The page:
The who’s who of NFL wide receivers begins with A.J. Green, Dez Bryant, Demaryius Thomas and Julio Jones because they have the biggest contracts at the position.
Alshon Jeffery wants to be paid like an elite receiver, too.
But should he?
It’s the main question as the Bears and Jeffery’s camp continued contract discussions this week. The sides have until 3 p.m. Friday to agree on a long-term contract. If they don’t, Jeffery will play under the franchise-tag tender.
The absence of a deal isn’t an indication that the Bears don’t want Jeffery to be part of their future. They do, and they’re willing to commit money to him. But a new deal would require Jeffery’s camp to come down on its salary demands.
Right now, Jeffery is set to make $14.6 million this season. That puts him second among wide receivers in annual average, trailing only the Bengals’ Green at $15 million.
Jeffery had an opportunity to prove his worth last season. Brandon Marshall was gone, and first-round pick Kevin White was injured. Jeffery was the unquestioned No. 1 receiver.
Instead, his stardom came in glimpses because of various lower-body, soft-tissue injuries.
Jeffery’s limited availability is what separates him from Thomas and Bryant, who cashed in at this time last year after the Broncos and Cowboys, respectively, applied the franchise tag to them.
Thomas and Bryant’s deals are nearly identical. Thomas signed a five-year, $70 million contract, which includes $43.5 million in guarantees. Bryant signed a five-year, $70 million deal, with $45 million guaranteed.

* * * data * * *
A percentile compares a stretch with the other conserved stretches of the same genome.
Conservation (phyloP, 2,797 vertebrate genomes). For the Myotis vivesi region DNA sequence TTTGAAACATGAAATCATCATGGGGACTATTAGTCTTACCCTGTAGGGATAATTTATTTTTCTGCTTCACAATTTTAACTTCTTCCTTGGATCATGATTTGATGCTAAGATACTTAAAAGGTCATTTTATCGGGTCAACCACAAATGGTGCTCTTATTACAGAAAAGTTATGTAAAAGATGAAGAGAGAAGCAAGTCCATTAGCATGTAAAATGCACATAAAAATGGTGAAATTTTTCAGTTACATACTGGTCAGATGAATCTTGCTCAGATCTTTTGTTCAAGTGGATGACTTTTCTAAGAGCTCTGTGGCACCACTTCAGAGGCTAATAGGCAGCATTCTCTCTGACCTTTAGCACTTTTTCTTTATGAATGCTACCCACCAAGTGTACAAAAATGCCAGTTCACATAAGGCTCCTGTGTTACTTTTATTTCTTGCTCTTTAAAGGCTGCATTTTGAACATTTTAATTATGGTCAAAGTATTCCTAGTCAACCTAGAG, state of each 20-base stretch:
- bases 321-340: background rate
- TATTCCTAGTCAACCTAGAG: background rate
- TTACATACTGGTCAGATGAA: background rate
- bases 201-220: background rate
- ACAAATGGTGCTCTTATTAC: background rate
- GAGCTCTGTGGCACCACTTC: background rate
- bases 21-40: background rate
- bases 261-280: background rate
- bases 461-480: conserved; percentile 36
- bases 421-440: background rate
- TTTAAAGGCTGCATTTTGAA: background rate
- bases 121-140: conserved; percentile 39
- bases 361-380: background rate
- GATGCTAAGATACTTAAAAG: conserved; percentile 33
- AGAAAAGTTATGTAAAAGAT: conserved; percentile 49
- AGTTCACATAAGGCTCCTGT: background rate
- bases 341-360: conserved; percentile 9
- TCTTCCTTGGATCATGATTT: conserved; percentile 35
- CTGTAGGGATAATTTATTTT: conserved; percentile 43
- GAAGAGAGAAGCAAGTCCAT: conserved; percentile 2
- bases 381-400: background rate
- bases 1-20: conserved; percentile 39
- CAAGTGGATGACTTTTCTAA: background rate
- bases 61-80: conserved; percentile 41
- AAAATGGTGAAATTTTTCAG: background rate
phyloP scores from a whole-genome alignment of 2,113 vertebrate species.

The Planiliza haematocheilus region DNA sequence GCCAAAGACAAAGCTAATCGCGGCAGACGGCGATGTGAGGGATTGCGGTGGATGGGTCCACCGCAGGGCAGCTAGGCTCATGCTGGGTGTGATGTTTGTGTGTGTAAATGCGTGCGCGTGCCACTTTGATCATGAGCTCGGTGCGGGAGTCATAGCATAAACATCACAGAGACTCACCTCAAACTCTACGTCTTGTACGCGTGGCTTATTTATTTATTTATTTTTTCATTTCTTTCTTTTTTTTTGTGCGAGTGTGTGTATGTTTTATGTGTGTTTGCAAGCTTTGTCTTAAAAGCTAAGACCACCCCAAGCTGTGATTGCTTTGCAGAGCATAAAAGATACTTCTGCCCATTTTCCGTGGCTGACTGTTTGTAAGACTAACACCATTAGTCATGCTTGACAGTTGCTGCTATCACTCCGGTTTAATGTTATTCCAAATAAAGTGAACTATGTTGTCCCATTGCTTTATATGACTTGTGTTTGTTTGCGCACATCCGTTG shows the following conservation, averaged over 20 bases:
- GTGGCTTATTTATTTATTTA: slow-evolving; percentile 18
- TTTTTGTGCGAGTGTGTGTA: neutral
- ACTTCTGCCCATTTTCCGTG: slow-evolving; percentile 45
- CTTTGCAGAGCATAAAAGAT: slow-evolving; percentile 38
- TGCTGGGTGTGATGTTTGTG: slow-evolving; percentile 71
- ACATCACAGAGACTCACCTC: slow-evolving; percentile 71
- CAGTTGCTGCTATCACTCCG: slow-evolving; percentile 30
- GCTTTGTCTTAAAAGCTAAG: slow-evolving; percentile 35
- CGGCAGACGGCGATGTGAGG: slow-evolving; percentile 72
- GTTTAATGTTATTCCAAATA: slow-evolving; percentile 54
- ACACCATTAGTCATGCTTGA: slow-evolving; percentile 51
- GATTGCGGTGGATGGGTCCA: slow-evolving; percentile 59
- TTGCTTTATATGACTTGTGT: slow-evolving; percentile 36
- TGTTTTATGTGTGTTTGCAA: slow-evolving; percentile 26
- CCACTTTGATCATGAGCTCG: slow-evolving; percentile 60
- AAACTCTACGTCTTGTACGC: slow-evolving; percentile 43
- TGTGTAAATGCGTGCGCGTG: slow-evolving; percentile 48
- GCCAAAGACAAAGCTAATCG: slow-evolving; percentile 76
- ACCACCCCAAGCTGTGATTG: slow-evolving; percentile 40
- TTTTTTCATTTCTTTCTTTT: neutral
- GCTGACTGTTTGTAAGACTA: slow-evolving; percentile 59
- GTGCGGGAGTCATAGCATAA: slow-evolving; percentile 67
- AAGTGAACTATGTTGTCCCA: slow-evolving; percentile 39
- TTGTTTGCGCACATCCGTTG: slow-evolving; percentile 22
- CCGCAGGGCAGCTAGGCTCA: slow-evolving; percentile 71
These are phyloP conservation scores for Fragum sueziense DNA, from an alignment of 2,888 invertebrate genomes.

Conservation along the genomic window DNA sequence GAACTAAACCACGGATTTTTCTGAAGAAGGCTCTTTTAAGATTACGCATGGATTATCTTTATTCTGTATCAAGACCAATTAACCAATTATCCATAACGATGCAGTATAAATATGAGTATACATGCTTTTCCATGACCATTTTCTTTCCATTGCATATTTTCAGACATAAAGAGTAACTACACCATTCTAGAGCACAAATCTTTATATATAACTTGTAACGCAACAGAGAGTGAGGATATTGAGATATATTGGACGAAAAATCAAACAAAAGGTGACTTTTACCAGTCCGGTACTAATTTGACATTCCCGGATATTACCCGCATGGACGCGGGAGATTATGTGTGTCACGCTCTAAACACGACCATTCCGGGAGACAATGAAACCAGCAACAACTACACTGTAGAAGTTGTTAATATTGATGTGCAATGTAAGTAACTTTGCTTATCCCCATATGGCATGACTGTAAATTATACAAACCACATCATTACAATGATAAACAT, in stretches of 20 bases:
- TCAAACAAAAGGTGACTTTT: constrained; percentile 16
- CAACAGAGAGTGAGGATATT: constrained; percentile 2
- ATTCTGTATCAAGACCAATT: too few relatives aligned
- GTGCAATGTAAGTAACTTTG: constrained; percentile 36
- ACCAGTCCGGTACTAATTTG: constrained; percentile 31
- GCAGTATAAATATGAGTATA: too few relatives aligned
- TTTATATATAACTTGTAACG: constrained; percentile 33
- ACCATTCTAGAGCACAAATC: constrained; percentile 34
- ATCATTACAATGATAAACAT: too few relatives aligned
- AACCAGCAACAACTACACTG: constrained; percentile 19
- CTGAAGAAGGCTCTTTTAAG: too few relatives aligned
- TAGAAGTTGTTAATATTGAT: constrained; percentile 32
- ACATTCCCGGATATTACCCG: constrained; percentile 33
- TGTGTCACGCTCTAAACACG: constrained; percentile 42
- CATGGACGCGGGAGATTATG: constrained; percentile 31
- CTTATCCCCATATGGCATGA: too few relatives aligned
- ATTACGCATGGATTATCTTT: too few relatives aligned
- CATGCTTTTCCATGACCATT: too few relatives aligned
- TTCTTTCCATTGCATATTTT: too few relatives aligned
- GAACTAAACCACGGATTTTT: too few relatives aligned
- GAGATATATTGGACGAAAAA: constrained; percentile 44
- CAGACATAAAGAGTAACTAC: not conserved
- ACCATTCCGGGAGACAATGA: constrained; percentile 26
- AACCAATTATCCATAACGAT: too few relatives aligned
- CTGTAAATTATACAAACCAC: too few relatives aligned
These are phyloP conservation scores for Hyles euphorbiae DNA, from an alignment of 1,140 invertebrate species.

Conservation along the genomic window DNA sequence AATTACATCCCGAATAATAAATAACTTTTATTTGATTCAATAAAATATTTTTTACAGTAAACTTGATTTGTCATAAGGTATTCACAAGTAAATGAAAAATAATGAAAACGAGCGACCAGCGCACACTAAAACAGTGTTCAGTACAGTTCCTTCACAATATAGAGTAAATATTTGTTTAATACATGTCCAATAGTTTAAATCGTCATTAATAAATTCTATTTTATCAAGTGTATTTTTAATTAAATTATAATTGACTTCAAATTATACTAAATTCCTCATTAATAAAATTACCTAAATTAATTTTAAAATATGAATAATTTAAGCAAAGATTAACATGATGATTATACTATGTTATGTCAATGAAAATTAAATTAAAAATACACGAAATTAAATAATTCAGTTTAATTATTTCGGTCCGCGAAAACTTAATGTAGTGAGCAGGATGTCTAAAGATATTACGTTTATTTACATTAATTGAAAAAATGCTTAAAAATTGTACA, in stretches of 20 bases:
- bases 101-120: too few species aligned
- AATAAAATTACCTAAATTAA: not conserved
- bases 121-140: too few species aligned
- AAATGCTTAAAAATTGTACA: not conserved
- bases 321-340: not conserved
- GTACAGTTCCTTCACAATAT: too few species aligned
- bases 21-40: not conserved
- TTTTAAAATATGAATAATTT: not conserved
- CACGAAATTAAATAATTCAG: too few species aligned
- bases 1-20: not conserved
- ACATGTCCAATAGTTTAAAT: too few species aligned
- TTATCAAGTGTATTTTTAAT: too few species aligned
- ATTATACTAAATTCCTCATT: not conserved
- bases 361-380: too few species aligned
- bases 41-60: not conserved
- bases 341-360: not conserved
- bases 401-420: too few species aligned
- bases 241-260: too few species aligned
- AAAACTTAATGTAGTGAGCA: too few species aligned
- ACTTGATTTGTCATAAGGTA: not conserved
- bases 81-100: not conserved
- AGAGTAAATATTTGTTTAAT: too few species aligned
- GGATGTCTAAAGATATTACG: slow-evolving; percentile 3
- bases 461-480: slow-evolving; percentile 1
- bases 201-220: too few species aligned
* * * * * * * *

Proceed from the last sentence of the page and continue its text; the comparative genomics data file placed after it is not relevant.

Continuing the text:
Unlike Jeffery, Bryant and Thomas cemented themselves among the league’s best receivers before getting their blockbuster deals. They were coming off Pro Bowl seasons in which they played in all 16 games for playoff teams.
Bryant led the league with 16 touchdown catches. Thomas was second in receptions and yards.
Jeffery’s per-game production the last three seasons is comparable to Green’s, but he missed more games last season than Green has in his five-year career.
Jeffery’s 2015 campaign was encouraging and discouraging. When healthy, Jeffery provided Cutler with a viable option in a season short on them because of numerous injuries.
Jeffery appeared in nine games, making 54 catches for 807 yards and four touchdowns. The Bears averaged more points, total yards and passing yards when he played.
“You take a guy like that out of the offense, it’s going to be difficult,” Cutler said last month.
But being elite also requires being available.
The Bears believe they can get a handle on Jeffery’s spate of nagging soft-tissue injuries. But the team’s medical staff couldn’t work with him when he skipped the voluntary portions of the offseason program.
If Jeffery opted to take part in organized team activities, his story might be different. He had a chance to sell the team more on himself but passed.
Instead, Jeffery worked mainly in Florida with the same trainer he began working with before last season.
Jeffery’s absence wasn’t surprising, but it was disappointing to the team, and coach John Fox voiced that sentiment.
Add it all up, and there’s enough uncertainty that the Bears are willing to make 2016 a prove-it season for Jeffery, even if he ends up driving up his price tag.
It’s a risk worth taking compared to rewarding a player who faltered in his first go-around in a contract year and then stayed away from Halas Hall for most of the offseason program.
Over the next several months, the Bears will truly learn what they have in Jeffery.